What is Health Status?
The healthcare industry is one that is no stranger to jargon; possessing so many specialized terms and acronyms it can almost be said the industry has its own vernacular. So, when an industry outsider hears the term “health status” for the first time, it can be difficult to understand exactly what is being referred to despite the deceptively simplistic nature of the expression. This is not anything extraordinary, though, as many in the industry itself get mixed up over the true definition of the term. This is due to the fact that simply put, it’s a complex and ever-evolving topic. It is used in two contexts: for potentially fatal acute illnesses, and for chronic illnesses. When discussed in the context of the former, the term is easy to understand; it refers to the expected length of life for a patient who has developed a sudden, severe, acute illness. When discussed in the latter, things get complicated.
Health status for chronic illnesses, in general, is designed as a means to measure the overall wellbeing and welfare of hospital patients. The issue in defining health status arises when you must include measurement domains other than the length of life for these chronic illnesses that are long-lasting and recurring. This begs the question, then, “well how do you measure it?” Before we expand further, this chart below should help you visualize such a concept.
How do you Measure Health Status?
Depending on what professionals you ask, and what hospitals you ask at, you’re likely to get a hundred different answers. This is merely because experts disagree on what factors weigh more in defining a patient’s overall health status. A psychologist would weigh mental status more in a health status measurement than say a physician. Furthermore, a dietician might give a patient’s overall nutrition more weight in a measurement than say a surgeon. Even in closely related healthcare positions disagreements surface frequently. A pediatrician may delegate more weight to social factors in determining a patient’s health status than an adult primary care physician would. These disagreements are what make it difficult to measure the health status of large populations, as you can imagine.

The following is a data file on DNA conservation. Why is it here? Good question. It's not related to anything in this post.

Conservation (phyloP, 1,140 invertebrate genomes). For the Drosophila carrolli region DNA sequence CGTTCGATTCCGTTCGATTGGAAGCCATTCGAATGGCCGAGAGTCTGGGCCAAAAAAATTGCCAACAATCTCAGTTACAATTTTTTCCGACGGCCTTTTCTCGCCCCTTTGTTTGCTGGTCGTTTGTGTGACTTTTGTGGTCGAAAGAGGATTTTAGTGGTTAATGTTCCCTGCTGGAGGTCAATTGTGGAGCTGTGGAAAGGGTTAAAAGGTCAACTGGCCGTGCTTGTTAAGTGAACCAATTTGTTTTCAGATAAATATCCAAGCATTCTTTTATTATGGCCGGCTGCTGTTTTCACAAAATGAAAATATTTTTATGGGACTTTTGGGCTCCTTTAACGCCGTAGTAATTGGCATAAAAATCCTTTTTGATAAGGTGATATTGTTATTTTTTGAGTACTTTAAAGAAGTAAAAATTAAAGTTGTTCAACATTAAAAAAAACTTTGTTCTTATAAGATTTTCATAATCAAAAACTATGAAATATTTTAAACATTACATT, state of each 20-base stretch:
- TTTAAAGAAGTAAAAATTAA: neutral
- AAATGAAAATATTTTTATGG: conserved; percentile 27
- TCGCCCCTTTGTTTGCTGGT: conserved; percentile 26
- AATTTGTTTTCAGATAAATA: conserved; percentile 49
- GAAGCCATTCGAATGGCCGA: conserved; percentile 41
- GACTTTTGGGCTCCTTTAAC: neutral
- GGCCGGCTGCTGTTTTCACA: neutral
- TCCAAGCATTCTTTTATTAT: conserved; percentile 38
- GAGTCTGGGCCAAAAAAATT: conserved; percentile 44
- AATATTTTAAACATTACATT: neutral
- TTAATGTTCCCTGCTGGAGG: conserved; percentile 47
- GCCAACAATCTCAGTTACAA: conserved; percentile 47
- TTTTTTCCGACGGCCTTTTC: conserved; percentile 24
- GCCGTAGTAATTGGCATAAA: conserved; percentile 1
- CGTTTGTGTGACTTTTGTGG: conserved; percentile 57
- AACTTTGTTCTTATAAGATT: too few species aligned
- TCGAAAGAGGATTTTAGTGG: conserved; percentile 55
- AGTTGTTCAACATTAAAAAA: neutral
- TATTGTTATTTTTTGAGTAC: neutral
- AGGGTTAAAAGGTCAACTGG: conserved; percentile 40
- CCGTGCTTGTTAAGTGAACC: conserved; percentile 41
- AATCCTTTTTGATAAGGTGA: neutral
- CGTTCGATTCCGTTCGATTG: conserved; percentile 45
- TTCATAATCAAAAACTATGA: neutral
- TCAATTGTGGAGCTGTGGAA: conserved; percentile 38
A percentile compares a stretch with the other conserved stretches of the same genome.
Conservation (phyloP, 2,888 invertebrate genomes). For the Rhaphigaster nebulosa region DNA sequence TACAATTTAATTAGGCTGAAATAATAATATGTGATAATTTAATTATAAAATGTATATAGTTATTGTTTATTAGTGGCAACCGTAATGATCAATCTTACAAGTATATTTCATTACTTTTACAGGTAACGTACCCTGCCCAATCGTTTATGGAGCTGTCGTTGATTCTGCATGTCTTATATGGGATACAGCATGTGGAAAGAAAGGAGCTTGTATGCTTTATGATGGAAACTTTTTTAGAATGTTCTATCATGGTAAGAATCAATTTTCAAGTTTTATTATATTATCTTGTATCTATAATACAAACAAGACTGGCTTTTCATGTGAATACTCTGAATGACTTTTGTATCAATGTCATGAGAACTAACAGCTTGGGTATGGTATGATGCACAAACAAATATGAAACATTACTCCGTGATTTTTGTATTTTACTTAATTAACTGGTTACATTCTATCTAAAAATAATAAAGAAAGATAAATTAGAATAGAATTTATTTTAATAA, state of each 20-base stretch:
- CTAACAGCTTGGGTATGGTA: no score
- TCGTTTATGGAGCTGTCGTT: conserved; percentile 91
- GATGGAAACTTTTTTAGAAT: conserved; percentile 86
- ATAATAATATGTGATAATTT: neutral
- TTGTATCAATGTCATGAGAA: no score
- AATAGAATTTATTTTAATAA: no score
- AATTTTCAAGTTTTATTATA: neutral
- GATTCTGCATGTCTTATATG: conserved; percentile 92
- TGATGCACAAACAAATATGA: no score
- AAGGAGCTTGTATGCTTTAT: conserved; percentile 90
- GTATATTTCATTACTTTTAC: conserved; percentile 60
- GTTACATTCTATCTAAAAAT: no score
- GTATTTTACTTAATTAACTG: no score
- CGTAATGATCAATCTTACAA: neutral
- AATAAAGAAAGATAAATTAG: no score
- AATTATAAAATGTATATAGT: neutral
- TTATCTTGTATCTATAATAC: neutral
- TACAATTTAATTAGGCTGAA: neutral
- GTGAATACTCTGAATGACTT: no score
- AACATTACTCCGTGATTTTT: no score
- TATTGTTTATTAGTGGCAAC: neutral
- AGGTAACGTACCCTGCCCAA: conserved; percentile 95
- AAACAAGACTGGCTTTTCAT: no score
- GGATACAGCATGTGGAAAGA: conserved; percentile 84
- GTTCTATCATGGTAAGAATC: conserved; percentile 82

Any decently clever person immediately would say the easy solution to this problem is standardization of the term health status; “why not just create a standardized measurement for every hospital to base off of?” While such a solution sounds textbook, the same issues arise once again. You must now get industry experts and academia to all agree, and such a task is insurmountable… especially when academia can’t even agree on why we sleep, why we yawn, or how many planets there really are in our solar system. What instead has occurred in lieu of an academician enlightenment, is hospitals and health organizations have created their own systems for measurement; and the industry has found some are better than others. Johns Hopkins health status measurement system has come to be frequently cited as best-in-class and is often emulated by other healthcare institutions.
Johns Hopkins University was the United States’ first-ever research university, and today spends a whopping $2.5 billion in research expenditure annually. Circa 1989 Johns Hopkins University created a clinician view of health status, including predictability, when it launched its ACG health status model. This model was created by clinicians, for clinicians, and has been highly effective in achieving the goals any health status system seeks to achieve; as well as being rated one of the top health systems in the world. Top clinicians throughout the USA, UK, and many other high-tier Western healthcare systems all emulate or directly use this model, allowing providers to properly and quickly identify an illnesses root causes; and also assists providers in giving proper diagnoses and being able to more accurately predict patient outcomes. The exact needs of a patient are now able to be met once root causes are determined; and the ACG model developed by Johns Hopkins immensely limits the influence of subjectivity and the bickerings of academia. But in considering how you measure and what’s the best way to do so, you are once again led down a thought path that begs another question, why do you measure health status in the first place? Before we touch on that, this graphic below provides a visualization of the Johns Hopkins Health Status Model.